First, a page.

The TOSA system typically can start to transfer more than 600 kW of electrical power in less than one second after the ETS makes a mechanical connection between the charger and the bus, according to Burdet. That, he added, “is a pioneering innovation because any other charging technology requires at least 30 to 40 seconds to start charging when the mechanical connection is made.”

China already has the largest installed base of operating e-buses in the world

e-buses flash-charge at a standstill or en route

It also means that the flash-charging system can charge e-buses en route and not only at bus stops or terminals. As a result, TOSA technology “allows much more flexibility to design the e-bus network,” Burdet said. For example, the technology minimizes issues around where to place the chargers to minimize battery size, bus fleet requirements and risks associated with unexpected traffic events.

Furthermore, the economic returns for TOSA look promising as compared to the current generation of charging technology, particularly when it comes to mass transportation in large cities, Burdet explained.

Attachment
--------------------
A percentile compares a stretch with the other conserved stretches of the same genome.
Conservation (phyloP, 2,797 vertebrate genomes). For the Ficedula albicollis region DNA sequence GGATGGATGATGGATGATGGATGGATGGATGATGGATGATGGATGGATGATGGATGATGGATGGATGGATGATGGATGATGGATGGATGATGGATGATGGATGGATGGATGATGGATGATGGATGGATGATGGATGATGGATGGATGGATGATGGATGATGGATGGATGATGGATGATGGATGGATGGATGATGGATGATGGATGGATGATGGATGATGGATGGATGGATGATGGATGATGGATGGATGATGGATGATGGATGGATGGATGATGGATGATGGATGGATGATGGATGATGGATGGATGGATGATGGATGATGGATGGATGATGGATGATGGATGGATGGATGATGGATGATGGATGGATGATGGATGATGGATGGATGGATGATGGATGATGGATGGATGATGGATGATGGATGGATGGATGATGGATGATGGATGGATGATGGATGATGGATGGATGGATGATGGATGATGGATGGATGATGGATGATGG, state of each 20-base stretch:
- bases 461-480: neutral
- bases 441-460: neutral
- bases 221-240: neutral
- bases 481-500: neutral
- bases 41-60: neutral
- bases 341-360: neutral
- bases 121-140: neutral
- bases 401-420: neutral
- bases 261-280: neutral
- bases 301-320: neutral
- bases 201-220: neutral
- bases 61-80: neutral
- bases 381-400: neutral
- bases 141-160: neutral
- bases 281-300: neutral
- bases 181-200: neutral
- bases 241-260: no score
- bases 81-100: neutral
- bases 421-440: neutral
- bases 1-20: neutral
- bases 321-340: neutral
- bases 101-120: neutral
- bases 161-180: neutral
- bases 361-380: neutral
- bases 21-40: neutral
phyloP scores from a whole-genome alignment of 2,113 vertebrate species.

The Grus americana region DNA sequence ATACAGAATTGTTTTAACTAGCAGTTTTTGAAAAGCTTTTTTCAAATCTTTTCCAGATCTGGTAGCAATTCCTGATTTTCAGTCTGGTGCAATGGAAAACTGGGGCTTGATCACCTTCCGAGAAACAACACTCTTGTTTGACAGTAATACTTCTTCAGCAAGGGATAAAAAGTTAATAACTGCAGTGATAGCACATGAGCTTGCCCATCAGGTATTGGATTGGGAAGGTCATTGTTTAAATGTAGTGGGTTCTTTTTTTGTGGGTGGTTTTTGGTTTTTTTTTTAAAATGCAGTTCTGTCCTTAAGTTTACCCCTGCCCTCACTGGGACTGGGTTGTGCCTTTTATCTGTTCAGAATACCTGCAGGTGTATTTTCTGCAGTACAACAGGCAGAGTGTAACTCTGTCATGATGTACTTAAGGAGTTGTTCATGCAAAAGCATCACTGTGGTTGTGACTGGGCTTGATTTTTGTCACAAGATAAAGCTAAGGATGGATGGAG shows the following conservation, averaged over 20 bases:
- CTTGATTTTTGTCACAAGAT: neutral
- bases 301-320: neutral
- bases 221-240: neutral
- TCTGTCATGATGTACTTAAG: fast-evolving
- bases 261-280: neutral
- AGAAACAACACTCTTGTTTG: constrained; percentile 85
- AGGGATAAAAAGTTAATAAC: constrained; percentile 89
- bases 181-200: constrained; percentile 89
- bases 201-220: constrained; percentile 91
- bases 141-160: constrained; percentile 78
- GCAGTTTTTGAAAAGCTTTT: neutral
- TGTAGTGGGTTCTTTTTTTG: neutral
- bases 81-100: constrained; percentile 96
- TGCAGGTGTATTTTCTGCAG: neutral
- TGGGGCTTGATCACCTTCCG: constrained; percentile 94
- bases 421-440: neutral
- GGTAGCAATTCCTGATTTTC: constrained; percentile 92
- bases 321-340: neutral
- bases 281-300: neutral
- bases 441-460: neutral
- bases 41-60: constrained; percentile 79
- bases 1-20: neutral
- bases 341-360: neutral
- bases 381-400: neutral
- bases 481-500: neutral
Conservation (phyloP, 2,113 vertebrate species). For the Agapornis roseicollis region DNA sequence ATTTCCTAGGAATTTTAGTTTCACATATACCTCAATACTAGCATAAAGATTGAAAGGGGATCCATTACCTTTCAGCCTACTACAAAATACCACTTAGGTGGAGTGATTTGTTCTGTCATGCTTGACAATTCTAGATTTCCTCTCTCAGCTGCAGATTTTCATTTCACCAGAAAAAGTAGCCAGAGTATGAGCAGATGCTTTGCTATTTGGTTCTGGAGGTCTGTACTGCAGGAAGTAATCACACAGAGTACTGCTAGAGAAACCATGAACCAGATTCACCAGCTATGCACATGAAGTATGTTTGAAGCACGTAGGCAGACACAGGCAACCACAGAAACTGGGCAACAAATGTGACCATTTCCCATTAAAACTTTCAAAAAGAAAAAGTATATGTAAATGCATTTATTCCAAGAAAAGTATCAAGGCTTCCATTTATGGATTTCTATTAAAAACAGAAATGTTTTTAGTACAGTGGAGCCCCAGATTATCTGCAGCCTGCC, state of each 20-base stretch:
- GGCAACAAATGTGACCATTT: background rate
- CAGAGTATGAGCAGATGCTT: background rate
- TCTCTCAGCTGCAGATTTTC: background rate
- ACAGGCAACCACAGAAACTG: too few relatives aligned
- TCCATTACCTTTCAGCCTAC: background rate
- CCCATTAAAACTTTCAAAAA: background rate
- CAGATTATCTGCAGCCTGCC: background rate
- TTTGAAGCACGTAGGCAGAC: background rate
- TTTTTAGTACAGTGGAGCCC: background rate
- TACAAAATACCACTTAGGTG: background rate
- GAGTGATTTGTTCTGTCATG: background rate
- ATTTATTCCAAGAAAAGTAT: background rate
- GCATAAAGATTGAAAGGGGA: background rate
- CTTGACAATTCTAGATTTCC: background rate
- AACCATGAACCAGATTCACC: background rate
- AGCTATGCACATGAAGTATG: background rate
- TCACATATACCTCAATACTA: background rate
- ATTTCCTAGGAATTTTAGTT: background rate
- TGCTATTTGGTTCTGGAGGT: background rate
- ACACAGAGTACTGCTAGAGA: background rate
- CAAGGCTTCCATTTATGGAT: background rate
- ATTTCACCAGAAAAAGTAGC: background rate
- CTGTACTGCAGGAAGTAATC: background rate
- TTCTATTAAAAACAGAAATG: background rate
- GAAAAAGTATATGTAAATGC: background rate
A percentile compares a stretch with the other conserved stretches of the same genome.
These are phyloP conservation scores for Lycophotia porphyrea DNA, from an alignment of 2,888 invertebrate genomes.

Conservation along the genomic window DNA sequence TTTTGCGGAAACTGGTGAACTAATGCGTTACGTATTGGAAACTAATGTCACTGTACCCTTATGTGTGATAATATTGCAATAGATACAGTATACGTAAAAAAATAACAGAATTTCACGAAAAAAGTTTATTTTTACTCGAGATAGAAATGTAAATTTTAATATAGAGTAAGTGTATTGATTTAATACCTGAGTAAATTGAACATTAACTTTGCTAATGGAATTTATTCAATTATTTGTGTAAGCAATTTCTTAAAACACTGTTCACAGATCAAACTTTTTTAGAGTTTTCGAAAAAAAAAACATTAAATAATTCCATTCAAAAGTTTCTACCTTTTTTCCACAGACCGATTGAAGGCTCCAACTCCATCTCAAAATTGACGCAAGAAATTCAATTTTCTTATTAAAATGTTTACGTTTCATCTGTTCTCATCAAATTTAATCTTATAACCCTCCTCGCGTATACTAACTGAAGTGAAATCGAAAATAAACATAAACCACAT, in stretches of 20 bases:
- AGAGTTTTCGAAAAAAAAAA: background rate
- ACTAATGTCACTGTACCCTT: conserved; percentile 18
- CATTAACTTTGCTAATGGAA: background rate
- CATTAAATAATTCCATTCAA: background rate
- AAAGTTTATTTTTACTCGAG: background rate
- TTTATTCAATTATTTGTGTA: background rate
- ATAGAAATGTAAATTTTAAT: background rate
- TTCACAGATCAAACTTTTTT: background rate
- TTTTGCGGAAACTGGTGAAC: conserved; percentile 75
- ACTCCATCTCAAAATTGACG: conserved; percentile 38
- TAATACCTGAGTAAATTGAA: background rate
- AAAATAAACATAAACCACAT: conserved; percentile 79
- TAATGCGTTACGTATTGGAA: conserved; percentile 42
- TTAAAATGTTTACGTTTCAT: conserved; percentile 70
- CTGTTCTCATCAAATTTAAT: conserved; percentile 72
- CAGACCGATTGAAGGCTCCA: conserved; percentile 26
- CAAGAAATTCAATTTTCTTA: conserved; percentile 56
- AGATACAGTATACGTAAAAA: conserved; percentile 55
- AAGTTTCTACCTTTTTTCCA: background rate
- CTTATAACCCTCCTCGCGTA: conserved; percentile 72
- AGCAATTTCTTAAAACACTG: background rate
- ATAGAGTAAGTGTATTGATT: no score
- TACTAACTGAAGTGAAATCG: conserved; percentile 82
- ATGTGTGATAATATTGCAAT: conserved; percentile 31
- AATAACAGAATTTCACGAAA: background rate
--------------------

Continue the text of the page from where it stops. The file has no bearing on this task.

Burdet noted that China has a substantial number of large cities that require zero-emission mass transportation networks for sustainable socioeconomic development of their urban areas. So it offers a strong testing ground for the technology.

China already has the largest installed base of operating e-buses in the world, leading the way in a zero-emissions public transportation market, Burdet said. However, “smarter solutions are now being required in order to cope with an increased complexity and duty of electric bus networks being implemented. That is why King Long and ABB decided to co-develop a pilot bus to demonstrate to potential customers the benefits of this state-of-the art solution in place.”

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About the Author

Andrew Burger